Memorial Day is an American holiday honoring the men and women who died while serving in the US military. Originally known as Decoration Day, it originated in the years following the Civil War and became an official federal holiday in 1971.
The Civil War claimed more lives than any conflict in US history and required the establishment of the country’s first national cemeteries. By the late 1860s, Americans in various towns and cities had begun holding springtime tributes to these countless fallen soldiers, decorating their graves with flowers and reciting prayers.
Memorial Day, as Decoration Day gradually came to be known, originally honored only those lost while fighting in the Civil War. But during World War I the United States found itself embroiled in another major conflict, and the holiday evolved to commemorate American military personnel who died in all wars.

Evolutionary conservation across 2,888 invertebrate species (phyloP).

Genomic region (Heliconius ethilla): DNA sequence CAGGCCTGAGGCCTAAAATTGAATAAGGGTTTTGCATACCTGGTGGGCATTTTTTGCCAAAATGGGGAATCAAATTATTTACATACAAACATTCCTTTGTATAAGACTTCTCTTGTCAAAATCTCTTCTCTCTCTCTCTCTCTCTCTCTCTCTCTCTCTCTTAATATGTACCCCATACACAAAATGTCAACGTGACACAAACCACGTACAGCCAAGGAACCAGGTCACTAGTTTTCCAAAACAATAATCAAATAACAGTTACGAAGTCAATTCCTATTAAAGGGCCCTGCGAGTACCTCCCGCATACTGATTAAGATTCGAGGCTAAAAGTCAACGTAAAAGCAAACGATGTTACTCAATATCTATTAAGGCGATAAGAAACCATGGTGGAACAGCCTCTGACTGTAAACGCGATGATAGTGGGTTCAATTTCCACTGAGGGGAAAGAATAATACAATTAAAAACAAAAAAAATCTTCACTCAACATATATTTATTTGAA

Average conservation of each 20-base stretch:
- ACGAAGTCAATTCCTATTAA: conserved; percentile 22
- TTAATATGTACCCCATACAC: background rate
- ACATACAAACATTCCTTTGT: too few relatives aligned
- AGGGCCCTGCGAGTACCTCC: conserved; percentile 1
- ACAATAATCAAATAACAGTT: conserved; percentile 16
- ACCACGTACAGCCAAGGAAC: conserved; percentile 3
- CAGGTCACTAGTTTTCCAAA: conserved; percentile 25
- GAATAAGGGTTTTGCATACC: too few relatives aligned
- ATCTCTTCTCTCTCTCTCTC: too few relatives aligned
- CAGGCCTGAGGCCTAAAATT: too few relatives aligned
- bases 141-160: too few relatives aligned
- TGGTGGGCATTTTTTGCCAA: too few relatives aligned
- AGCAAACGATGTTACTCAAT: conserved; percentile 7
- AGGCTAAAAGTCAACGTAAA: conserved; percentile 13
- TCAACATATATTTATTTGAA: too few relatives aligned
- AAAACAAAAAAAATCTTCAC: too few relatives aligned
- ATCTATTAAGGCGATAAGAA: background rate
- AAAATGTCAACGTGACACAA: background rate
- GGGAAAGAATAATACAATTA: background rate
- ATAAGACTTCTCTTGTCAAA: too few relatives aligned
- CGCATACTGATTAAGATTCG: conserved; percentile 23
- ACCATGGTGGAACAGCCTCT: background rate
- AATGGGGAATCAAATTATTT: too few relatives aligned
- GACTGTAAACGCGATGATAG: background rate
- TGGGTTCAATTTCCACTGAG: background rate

Many Americans observe Memorial Day by visiting cemeteries or memorials, holding family gatherings and participating in parades. Some people wear a red poppy in remembrance of those fallen in war—a tradition that began with a World War I poem. We encourage you to take time and reflect on the meaning of Memorial Day. Be thankful for those who gave their lives for our freedom.